The service recognises that some people within the county live in areas that it can’t get to within its ten-minute standard response time. As a result, it has increased prevention activity in these areas, to reduce the risk of a fire starting and minimise the impact of a fire should one occur.

Four station managers work in the prevention team. They have various responsibilities, such as working in partnership with the police and local authorities to reduce risk. There are 16 community support officers located across the county. They are placed in areas that have been identified as high risk and are flexible in responding to emerging trends.

The service has expanded its home fire safety checks to safe and well visits, which consider the health and wellbeing of a vulnerable person as well as their risk of having a fire. These visits include fire safety activities such as identifying and reducing fire risks and fitting fire alarms, as well as welfare-related activities, such as advice on health prevention, social welfare and how to avoid slips, trips and falls.

In the year to 31 March 2018, the service carried out 9,531 safe and well checks. This equates to 9.1 safe and well checks per 1,000 population, which is in line with the rate across England of 10.4. Both wholetime and on-call firefighters are expected to complete safe and well visits. Information from visits is recorded on an electronic system.

Local managers monitor performance against monthly targets that are aligned to station plans. Station performance is also evaluated by the service’s local performance action group. The service has concentrated its prevention activity on those aged over 65 and the disabled. Because of effective targeting, it is well above the national rate for the proportion of safe and well visits conducted in these areas since 2010/11. In the year ending 31 March 2018, the service undertook 77.5 percent of these checks at households occupied by an elderly person and 35.2 percent at households occupied by a person declaring a disability, both of which are higher than the England rate (54.1 percent and 24.7 percent respectively).

The service’s community safety officers (CSOs) focus their activity on the most vulnerable people in the community. It was apparent during our inspection that local CSOs have a close working relationship with operational crews in their area. CSOs provide support and expertise to the crews and, in return, the crews support the CSOs with safe and well visits. There was evident buy-in from across the service to the benefits of prevention.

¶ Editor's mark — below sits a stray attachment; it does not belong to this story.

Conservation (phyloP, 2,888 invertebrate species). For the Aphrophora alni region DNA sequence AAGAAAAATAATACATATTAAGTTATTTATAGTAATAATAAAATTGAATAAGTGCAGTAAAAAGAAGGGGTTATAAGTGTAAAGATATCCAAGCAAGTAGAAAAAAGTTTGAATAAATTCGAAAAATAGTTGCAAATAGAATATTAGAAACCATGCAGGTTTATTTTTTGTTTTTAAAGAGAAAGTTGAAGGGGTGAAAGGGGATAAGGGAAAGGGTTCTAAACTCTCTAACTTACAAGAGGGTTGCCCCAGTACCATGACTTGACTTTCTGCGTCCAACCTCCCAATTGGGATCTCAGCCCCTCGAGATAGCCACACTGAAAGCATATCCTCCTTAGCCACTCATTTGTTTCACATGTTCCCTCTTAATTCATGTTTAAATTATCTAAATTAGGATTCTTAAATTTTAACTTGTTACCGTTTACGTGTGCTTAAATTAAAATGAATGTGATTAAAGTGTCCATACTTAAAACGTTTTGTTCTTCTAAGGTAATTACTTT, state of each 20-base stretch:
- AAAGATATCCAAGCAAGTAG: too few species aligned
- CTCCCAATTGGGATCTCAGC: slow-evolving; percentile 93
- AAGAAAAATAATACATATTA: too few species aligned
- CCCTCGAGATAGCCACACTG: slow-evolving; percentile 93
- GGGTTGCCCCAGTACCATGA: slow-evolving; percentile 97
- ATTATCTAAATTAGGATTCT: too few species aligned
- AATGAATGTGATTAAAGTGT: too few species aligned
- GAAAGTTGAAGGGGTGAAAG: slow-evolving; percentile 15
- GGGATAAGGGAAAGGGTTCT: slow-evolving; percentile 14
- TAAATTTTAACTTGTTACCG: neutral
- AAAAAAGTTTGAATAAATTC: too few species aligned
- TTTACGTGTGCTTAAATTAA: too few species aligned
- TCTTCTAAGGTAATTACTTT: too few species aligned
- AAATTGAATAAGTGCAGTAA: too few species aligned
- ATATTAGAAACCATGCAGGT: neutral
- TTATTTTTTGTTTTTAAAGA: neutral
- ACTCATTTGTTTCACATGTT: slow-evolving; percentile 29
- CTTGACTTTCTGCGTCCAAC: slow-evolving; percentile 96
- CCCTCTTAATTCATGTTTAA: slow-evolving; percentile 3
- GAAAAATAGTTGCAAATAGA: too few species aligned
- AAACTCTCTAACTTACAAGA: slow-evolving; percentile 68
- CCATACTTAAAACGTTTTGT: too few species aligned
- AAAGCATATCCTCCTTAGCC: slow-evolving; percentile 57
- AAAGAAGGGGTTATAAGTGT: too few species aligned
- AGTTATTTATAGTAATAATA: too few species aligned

The service continuously evaluates the impact of its prevention activities at service-wide and local meetings.

Promoting community safety

Derbyshire FRS is actively involved in a wide range of safety campaigns that provide information to the public on how to prevent fires and other emergencies. The service is genuinely innovative in the way it engages with the local community.

The service aligns its campaign calendar to that of the National Fire Chiefs Council (NFCC). Campaigns are promoted through the service’s social media accounts and website. Operational staff have good access to information and resources to carry out campaigns, and managers use their knowledge of local risks – such as open-water hazards or the risks of campsite fires – to undertake additional campaigns.

The service is engaged with a wide range of partner organisations to reduce the risk of fire and other emergencies. Examples of this include working with the Canal & River Trust to promote safety around water, with Network Rail to promote safety around railway lines, and with local councils to identify derelict buildings and make them safe. This is in addition to the more traditional partnerships it has with Derbyshire Constabulary, East Midlands Ambulance Service and local schools.

Derbyshire FRS is actively involved in safeguarding vulnerable people. Risk reduction officers participate in safeguarding hubs, which bring together staff from different agencies. The service also has staff members who attend the adult and child safeguarding boards to provide technical fire safety advice.

The service has a comprehensive policy in place to manage the process of safeguarding vulnerable people. However, operational crews aren’t always confident in their ability to identify when a person may need to be safeguarded. Despite this, operational staff told us that they would prefer to be cautious and make a referral, rather than not. With increased training and awareness, they would be more confident in their decisions about when to make a safeguarding referral.

The service is currently testing new technology that will help it engage with hard-to-reach vulnerable groups. Prevention staff have been given hand-held computers that display prevention information in a variety of languages.